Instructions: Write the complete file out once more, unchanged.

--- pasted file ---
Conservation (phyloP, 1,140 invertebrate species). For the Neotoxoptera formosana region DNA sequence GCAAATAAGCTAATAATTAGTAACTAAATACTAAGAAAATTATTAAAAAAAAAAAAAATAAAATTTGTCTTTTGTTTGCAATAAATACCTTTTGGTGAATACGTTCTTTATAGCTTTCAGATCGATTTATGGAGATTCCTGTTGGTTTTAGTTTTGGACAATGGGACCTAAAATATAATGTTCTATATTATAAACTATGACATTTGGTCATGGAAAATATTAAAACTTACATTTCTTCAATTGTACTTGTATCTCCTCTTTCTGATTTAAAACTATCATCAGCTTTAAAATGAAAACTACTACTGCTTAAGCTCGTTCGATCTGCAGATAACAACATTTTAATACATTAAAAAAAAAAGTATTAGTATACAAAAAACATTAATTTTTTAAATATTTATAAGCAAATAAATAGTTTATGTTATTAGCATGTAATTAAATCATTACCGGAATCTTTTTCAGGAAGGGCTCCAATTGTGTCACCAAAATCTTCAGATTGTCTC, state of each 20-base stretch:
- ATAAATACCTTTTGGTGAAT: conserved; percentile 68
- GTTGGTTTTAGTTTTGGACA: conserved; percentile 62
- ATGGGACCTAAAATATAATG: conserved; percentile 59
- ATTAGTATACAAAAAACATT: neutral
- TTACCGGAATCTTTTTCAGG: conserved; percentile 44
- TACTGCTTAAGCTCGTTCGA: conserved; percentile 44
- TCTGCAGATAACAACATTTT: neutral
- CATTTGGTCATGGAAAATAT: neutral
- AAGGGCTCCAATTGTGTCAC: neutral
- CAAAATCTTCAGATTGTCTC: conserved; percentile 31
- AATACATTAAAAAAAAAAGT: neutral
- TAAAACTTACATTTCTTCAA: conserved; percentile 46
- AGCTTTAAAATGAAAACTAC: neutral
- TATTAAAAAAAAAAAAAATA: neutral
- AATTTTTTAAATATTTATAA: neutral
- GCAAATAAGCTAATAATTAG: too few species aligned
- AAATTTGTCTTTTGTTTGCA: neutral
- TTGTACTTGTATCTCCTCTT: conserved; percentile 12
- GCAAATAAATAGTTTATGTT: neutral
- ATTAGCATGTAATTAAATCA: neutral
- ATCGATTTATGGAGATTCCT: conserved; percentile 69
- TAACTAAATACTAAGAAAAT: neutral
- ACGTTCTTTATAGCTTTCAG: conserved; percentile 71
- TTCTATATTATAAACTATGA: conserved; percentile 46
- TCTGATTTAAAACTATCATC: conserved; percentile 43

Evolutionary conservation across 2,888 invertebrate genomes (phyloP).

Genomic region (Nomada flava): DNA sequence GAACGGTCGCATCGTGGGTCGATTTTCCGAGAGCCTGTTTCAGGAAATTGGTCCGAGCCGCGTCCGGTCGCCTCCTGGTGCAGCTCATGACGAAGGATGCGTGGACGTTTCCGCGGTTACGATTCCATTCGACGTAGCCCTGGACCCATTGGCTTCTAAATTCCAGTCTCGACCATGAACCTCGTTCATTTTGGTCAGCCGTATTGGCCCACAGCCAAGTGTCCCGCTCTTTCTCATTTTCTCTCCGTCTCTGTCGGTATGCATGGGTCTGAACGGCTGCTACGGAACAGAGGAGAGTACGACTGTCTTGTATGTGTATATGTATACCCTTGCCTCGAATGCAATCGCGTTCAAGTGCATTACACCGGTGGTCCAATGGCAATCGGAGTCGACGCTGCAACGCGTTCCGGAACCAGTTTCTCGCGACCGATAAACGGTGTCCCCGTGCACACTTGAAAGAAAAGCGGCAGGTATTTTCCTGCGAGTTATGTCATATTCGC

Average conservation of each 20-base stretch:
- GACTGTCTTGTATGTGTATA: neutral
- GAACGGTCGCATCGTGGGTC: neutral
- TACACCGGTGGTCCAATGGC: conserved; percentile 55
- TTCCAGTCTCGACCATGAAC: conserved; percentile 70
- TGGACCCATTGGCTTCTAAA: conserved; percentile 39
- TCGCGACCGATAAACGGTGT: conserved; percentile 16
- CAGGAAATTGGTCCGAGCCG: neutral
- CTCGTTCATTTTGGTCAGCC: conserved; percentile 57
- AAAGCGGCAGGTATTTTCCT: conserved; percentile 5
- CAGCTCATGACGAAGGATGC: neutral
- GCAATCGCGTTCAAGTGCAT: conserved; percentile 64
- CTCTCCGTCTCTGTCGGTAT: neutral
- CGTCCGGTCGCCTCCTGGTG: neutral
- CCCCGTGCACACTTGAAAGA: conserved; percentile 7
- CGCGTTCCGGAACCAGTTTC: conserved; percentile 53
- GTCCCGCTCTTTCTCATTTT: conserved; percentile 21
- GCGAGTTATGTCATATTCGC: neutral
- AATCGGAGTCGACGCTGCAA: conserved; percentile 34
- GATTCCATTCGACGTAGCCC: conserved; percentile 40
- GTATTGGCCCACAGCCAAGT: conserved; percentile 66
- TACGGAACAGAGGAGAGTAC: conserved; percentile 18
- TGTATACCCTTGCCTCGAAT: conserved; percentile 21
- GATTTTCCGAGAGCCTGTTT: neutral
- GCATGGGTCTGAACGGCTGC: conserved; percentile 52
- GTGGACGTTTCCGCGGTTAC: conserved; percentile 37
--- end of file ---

Conservation (phyloP, 1,140 invertebrate species). For the Neotoxoptera formosana region DNA sequence GCAAATAAGCTAATAATTAGTAACTAAATACTAAGAAAATTATTAAAAAAAAAAAAAATAAAATTTGTCTTTTGTTTGCAATAAATACCTTTTGGTGAATACGTTCTTTATAGCTTTCAGATCGATTTATGGAGATTCCTGTTGGTTTTAGTTTTGGACAATGGGACCTAAAATATAATGTTCTATATTATAAACTATGACATTTGGTCATGGAAAATATTAAAACTTACATTTCTTCAATTGTACTTGTATCTCCTCTTTCTGATTTAAAACTATCATCAGCTTTAAAATGAAAACTACTACTGCTTAAGCTCGTTCGATCTGCAGATAACAACATTTTAATACATTAAAAAAAAAAGTATTAGTATACAAAAAACATTAATTTTTTAAATATTTATAAGCAAATAAATAGTTTATGTTATTAGCATGTAATTAAATCATTACCGGAATCTTTTTCAGGAAGGGCTCCAATTGTGTCACCAAAATCTTCAGATTGTCTC, state of each 20-base stretch:
- ATAAATACCTTTTGGTGAAT: conserved; percentile 68
- GTTGGTTTTAGTTTTGGACA: conserved; percentile 62
- ATGGGACCTAAAATATAATG: conserved; percentile 59
- ATTAGTATACAAAAAACATT: neutral
- TTACCGGAATCTTTTTCAGG: conserved; percentile 44
- TACTGCTTAAGCTCGTTCGA: conserved; percentile 44
- TCTGCAGATAACAACATTTT: neutral
- CATTTGGTCATGGAAAATAT: neutral
- AAGGGCTCCAATTGTGTCAC: neutral
- CAAAATCTTCAGATTGTCTC: conserved; percentile 31
- AATACATTAAAAAAAAAAGT: neutral
- TAAAACTTACATTTCTTCAA: conserved; percentile 46
- AGCTTTAAAATGAAAACTAC: neutral
- TATTAAAAAAAAAAAAAATA: neutral
- AATTTTTTAAATATTTATAA: neutral
- GCAAATAAGCTAATAATTAG: too few species aligned
- AAATTTGTCTTTTGTTTGCA: neutral
- TTGTACTTGTATCTCCTCTT: conserved; percentile 12
- GCAAATAAATAGTTTATGTT: neutral
- ATTAGCATGTAATTAAATCA: neutral
- ATCGATTTATGGAGATTCCT: conserved; percentile 69
- TAACTAAATACTAAGAAAAT: neutral
- ACGTTCTTTATAGCTTTCAG: conserved; percentile 71
- TTCTATATTATAAACTATGA: conserved; percentile 46
- TCTGATTTAAAACTATCATC: conserved; percentile 43

Evolutionary conservation across 2,888 invertebrate genomes (phyloP).

Genomic region (Nomada flava): DNA sequence GAACGGTCGCATCGTGGGTCGATTTTCCGAGAGCCTGTTTCAGGAAATTGGTCCGAGCCGCGTCCGGTCGCCTCCTGGTGCAGCTCATGACGAAGGATGCGTGGACGTTTCCGCGGTTACGATTCCATTCGACGTAGCCCTGGACCCATTGGCTTCTAAATTCCAGTCTCGACCATGAACCTCGTTCATTTTGGTCAGCCGTATTGGCCCACAGCCAAGTGTCCCGCTCTTTCTCATTTTCTCTCCGTCTCTGTCGGTATGCATGGGTCTGAACGGCTGCTACGGAACAGAGGAGAGTACGACTGTCTTGTATGTGTATATGTATACCCTTGCCTCGAATGCAATCGCGTTCAAGTGCATTACACCGGTGGTCCAATGGCAATCGGAGTCGACGCTGCAACGCGTTCCGGAACCAGTTTCTCGCGACCGATAAACGGTGTCCCCGTGCACACTTGAAAGAAAAGCGGCAGGTATTTTCCTGCGAGTTATGTCATATTCGC

Average conservation of each 20-base stretch:
- GACTGTCTTGTATGTGTATA: neutral
- GAACGGTCGCATCGTGGGTC: neutral
- TACACCGGTGGTCCAATGGC: conserved; percentile 55
- TTCCAGTCTCGACCATGAAC: conserved; percentile 70
- TGGACCCATTGGCTTCTAAA: conserved; percentile 39
- TCGCGACCGATAAACGGTGT: conserved; percentile 16
- CAGGAAATTGGTCCGAGCCG: neutral
- CTCGTTCATTTTGGTCAGCC: conserved; percentile 57
- AAAGCGGCAGGTATTTTCCT: conserved; percentile 5
- CAGCTCATGACGAAGGATGC: neutral
- GCAATCGCGTTCAAGTGCAT: conserved; percentile 64
- CTCTCCGTCTCTGTCGGTAT: neutral
- CGTCCGGTCGCCTCCTGGTG: neutral
- CCCCGTGCACACTTGAAAGA: conserved; percentile 7
- CGCGTTCCGGAACCAGTTTC: conserved; percentile 53
- GTCCCGCTCTTTCTCATTTT: conserved; percentile 21
- GCGAGTTATGTCATATTCGC: neutral
- AATCGGAGTCGACGCTGCAA: conserved; percentile 34
- GATTCCATTCGACGTAGCCC: conserved; percentile 40
- GTATTGGCCCACAGCCAAGT: conserved; percentile 66
- TACGGAACAGAGGAGAGTAC: conserved; percentile 18
- TGTATACCCTTGCCTCGAAT: conserved; percentile 21
- GATTTTCCGAGAGCCTGTTT: neutral
- GCATGGGTCTGAACGGCTGC: conserved; percentile 52
- GTGGACGTTTCCGCGGTTAC: conserved; percentile 37